How do a nation’s elite rid themselves of a deranged chief executive or commander who is bent on leading the country astray? No, we’re not talking here about our own life and times. We’re talking Nazi Germany. United Artists announced last week that Tom Cruise will be starring in a World War II thriller just acquired. But no details as to exactly what that meant. We’re here to tell you now. Movie projects are famous for dragging on, for rewrites, revisions, re-thinking. A great project may languish for years. But only a few months ago, writers Chris McQuarrie and Nathan Alexander got together with “X-Men” director Bryan Singer. They had all worked together on the critically acclaimed movie “The Usual Suspects,” which starred Kevin Spacey. And then they went to UA with their project titled “Valkyrie.” At UA, Bryan met with none other than Tom Cruise and just in the last month, Tom has been set to play the lead as a heroic German colonel, Count Claus Schenk von Stauffenberg, the man who led the “July Plot” to assassinate Adolf Hitler. Singer says: “Originally, Chris and Nathan and I brought the project to UA because it seemed like a good match. UA was founded as an artist-based studio. Tom and Paula Wagner were clearly carrying on the tradition. The film was greenlit quickly. I admit in the back of my mind I always thought Tom would be a great fit for this role, beyond his physical resemblance. We met a few times about production and my desire to offer the part to him crystallized.” This seems to be one of those adventures that happen only rarely. UA will forge ahead and make the movie early this summer because Bryan is set to go ahead on “Superman” at Warner Bros. The McQuarrie-Alexander script is described as excellent with suspense, honor, horror and history all mixed in together. To some of us it will be heroic history, to youngsters it will be a thriller. Tom and his partner Paula are very positive and excited about their new professional life at UA. They are already working on their first effort there — “Lions for Lambs,” to star Tom, Meryl Streep, Robert De Niro and Robert Redford. The latter also directs.

VH1’S “Celebrity Fit Club,” under Dr. Ian Smith, has rounded up hot names in music, film, sports, politics for “the biggest African-American health initiative in history.” State Farm will sponsor “The 50 Million Pound Challenge” encouraging communities to address America’s overweight epidemic. There’ll be a national tour kickoff over Easter on Washington’s National Mall. Patti Labelle, Mary J. Blige, Ashford & Simpson, Yolanda Adams, Omarion, Giants star Michael Strahan, comic Steve Harvey, celeb DJ Biz Markie and others will shed pounds telling us how to — shed pounds.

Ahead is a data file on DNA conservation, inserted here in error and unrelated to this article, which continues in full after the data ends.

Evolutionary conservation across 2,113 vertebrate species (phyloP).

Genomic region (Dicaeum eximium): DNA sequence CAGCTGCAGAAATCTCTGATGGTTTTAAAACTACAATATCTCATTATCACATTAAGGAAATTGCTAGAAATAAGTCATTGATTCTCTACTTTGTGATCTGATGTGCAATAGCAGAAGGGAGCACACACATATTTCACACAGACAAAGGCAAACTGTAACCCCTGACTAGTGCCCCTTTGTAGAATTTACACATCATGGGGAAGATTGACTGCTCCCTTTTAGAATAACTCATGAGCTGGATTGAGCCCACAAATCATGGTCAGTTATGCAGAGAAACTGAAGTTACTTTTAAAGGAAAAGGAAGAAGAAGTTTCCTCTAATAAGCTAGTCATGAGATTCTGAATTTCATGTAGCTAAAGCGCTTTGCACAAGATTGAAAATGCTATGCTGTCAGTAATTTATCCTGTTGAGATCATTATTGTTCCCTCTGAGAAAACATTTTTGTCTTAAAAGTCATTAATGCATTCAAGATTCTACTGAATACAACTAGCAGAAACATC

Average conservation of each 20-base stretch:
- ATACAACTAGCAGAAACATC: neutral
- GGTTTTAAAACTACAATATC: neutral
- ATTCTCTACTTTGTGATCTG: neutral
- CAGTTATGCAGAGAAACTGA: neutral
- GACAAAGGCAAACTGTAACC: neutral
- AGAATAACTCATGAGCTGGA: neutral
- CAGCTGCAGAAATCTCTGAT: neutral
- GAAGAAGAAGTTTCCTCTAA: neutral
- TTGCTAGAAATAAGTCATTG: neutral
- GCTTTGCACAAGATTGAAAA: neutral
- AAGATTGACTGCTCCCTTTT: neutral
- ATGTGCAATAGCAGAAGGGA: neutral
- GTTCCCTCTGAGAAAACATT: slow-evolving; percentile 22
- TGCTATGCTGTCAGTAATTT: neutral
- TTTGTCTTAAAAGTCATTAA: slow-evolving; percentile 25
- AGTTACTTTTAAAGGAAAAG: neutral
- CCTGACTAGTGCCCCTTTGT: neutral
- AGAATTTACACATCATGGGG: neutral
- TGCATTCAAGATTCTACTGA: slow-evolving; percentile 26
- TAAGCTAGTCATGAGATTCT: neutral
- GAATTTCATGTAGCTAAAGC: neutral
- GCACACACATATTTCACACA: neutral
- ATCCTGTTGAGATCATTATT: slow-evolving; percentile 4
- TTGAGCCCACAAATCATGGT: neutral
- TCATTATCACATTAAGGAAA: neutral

“I THINK it is so weird when people come up to me and say, ‘Oh, you’re just like your mother.’ I want to go — ‘No, she sang about being afraid and wishing for things and I sing about getting and celebrating them.” So says Liza Minnelli. Hmmm… Well, let’s break it down to four songs. Judy Garland’s two most famous are “Over the Rainbow” (“Why, oh why can’t I?”) and “The Man That Got Away.” (“The night is bitter, the stars have lost their glitter.”) Liza has “Cabaret” (“What good is sitting alone in your room?’) and “New York, New York.” (“Those little town blues are melting away.”) So maybe Liza has a point, though Judy sang many upbeat songs and Liza her share of love lost ballads. The big difference? Judy died at only 47, exhausted by drugs and her troubles. Liza is 61, once again going strong, still vital and optimistic, experimenting with her music. She recently collaborated with the hot rock band, My Chemical Romance. (Liza’s sense of humor is also still on track.)

Ann-Margret is one of Lindsay Lohan’s idols. In fact, today’s young star would like to remake the A-M’s 1964 juvenile delinquent melodrama “Kitten With a Whip” with Gus Van Sant directing. (For those of you not up on film history, “KWAW” involves a highly sexed sadistic runaway teen who torments a staid politician.) A friend ran into Lindsay at the Beverly Hills Hotel the other day. She was, says he, “refreshingly intelligent, charming and candid.” He didn’t ask about her personal life, therefore found her relaxed and natural. Lindsay talked about her other fave, Marilyn Monroe. She has even stayed in the same Beverly Hills Hotel bungalow MM used during her torrid affair with Yves Montand in 1960 and Lindsay briefly rented Monroe’s Doheny Drive apartment. (LL has recently discovered MM’s “Niagara” the only time Monroe ever played a “bad girl.” Lindsay loves it, natch.) Of her new movie “Georgia Rule,” Lindsay says she thinks it’s “great” and the movie after that one — the thriller “I Know Who Killed Me” had a “brilliant director in Chris Silverston.” And although Lindsay’s initial plan to film the Janis Joplin story with Gus Van Sant fell through because of delays and conceptual problems, Lindsay still wants to interpret Janis’ life in some way. “I would like to do a movie like Bette Midler’s ‘The Rose,” which was based on a Joplin-like personality.” Lindsay had no idea that the nice guy she was talking to at the Fountain Coffee Room, former PR maven Hal Lifson, knew this columnist. She was utterly open to a friendly nod and comment. Hal came away impressed by her calm, cool and collected adult manner. He wanted to let us know what a lovely girl Lindsay is. Ah, but we knew that.

(Email Liz Smith at

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